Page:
Identity Erosion: Adaptive Architecture for the Evolving Coastline of Fortune, Newfoundland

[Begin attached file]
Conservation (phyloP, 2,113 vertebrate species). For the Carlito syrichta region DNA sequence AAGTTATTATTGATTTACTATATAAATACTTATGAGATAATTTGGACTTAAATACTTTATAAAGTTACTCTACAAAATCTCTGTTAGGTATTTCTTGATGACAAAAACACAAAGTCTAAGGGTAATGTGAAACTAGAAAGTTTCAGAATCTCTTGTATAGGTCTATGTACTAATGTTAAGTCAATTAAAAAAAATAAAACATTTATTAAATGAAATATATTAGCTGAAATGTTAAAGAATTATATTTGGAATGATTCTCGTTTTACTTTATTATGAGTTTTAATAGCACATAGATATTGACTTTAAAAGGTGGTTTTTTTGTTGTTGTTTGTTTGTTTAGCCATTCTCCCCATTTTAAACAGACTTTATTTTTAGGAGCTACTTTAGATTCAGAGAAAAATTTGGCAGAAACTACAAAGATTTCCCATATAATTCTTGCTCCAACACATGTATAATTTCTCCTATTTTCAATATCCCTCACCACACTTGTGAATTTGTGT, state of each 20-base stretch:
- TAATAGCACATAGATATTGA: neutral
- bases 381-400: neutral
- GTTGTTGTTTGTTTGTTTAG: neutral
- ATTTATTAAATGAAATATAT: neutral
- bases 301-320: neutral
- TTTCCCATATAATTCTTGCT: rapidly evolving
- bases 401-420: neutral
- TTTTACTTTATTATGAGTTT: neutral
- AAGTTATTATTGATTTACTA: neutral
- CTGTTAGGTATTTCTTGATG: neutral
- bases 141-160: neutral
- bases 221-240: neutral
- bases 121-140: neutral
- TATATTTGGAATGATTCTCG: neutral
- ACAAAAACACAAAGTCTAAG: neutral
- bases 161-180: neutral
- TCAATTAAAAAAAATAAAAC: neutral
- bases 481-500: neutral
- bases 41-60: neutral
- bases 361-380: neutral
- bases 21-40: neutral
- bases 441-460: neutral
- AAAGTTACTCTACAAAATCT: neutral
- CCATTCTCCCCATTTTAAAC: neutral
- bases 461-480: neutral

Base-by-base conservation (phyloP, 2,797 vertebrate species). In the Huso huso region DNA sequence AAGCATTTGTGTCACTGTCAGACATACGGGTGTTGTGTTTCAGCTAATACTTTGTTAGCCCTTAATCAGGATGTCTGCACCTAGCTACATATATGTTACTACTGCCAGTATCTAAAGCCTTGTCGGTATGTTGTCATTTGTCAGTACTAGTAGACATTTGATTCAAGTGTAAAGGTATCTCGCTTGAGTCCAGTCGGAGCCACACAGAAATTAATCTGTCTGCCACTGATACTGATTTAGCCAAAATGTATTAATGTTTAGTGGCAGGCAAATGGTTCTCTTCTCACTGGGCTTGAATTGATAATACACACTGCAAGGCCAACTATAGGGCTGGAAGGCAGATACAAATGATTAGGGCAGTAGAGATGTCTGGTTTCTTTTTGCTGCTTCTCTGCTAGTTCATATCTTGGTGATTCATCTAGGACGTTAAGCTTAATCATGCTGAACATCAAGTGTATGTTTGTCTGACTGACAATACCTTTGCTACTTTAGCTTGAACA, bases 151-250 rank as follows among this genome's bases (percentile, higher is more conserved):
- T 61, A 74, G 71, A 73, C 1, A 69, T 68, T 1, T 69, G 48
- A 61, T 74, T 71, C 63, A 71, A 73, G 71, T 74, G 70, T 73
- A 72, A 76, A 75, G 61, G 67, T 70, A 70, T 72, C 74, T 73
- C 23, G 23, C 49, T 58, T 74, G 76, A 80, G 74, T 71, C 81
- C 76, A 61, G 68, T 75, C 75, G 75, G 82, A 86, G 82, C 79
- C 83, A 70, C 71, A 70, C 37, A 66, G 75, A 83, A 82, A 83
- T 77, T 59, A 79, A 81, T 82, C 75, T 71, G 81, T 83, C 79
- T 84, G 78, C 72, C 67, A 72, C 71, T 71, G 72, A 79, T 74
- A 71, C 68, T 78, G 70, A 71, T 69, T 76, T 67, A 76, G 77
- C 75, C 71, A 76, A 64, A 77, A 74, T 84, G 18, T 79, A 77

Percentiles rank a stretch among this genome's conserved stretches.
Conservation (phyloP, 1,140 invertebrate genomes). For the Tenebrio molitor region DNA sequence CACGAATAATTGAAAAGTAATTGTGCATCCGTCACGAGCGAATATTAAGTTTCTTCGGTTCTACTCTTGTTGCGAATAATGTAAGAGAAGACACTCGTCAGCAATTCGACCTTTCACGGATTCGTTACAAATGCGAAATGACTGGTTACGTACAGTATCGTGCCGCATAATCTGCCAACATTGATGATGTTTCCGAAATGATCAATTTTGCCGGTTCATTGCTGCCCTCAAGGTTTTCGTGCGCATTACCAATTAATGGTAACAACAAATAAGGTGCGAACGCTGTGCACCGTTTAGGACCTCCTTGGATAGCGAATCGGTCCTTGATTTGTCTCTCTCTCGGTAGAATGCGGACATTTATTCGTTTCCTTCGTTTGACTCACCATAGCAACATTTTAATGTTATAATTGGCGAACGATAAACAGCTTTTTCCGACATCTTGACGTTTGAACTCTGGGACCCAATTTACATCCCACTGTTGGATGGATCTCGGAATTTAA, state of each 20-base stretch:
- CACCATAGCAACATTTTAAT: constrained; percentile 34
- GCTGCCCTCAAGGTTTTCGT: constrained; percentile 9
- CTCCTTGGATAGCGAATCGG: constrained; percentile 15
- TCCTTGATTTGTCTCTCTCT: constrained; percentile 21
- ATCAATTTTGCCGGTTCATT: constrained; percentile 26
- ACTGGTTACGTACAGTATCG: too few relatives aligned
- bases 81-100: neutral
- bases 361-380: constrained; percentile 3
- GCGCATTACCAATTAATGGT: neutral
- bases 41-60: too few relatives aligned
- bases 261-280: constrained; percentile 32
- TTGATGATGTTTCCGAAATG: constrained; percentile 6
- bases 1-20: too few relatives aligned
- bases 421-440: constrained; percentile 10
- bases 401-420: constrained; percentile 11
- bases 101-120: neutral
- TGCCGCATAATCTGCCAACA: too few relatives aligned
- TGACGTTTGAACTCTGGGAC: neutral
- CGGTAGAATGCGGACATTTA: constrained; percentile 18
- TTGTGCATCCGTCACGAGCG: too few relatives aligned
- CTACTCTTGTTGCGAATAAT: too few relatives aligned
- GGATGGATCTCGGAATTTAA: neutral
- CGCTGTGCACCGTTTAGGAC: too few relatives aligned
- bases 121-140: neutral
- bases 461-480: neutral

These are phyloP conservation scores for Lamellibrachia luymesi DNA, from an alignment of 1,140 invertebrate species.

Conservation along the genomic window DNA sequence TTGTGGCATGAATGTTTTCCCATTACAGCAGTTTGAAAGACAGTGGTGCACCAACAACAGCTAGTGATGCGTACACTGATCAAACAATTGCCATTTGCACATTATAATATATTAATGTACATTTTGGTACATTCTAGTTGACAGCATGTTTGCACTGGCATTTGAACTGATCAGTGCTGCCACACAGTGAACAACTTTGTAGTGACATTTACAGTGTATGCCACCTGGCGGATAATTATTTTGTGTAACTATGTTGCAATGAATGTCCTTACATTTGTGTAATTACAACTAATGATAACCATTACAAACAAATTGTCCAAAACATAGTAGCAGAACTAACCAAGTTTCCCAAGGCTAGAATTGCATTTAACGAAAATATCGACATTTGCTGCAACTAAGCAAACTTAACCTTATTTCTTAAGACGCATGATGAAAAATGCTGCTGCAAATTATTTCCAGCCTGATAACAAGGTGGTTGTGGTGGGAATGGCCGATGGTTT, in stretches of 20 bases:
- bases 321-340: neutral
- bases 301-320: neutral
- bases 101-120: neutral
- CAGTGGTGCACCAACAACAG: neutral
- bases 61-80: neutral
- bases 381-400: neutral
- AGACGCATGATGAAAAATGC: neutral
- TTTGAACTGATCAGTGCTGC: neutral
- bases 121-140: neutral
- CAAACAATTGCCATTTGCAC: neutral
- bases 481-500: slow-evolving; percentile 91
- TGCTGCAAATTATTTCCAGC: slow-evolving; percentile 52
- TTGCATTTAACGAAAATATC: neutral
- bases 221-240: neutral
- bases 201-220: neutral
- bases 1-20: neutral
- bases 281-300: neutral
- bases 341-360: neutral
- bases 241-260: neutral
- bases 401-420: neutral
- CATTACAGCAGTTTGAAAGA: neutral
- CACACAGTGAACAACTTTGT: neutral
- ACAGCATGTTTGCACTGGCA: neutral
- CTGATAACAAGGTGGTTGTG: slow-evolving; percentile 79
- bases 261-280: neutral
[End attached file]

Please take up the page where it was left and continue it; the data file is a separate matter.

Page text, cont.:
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Newfoundland’s cultural identity is derived from a historical relationship with the sea. Situated to ensure access to fishing grounds, outports’ dependence on the fertile waters of the Atlantic guided the settlement patterns and architectural expressions of the island's coastal communities. Despite the seemingly perennial nature of this shoreline inhabitation, coastal erosion is gradually destroying these built and natural environments. Particularly vulnerable to erosion is the town of Fortune, a southern outport that connects Canada, by ferry, with the French islands of St. Pierre and Miquelon. As erosion persists, Fortune will lose the components of the urban landscape that define its sense of identity. Traditionally, resiliency is achieved through adaptation in Newfoundland; threatened by harsh coastal conditions, structures were once built for mobility and modification. Through a modern translation of these principles, the thesis proposes an adaptive, environmentally responsive ferry terminal wharf capable of evolving with Fortune’s restless coastline.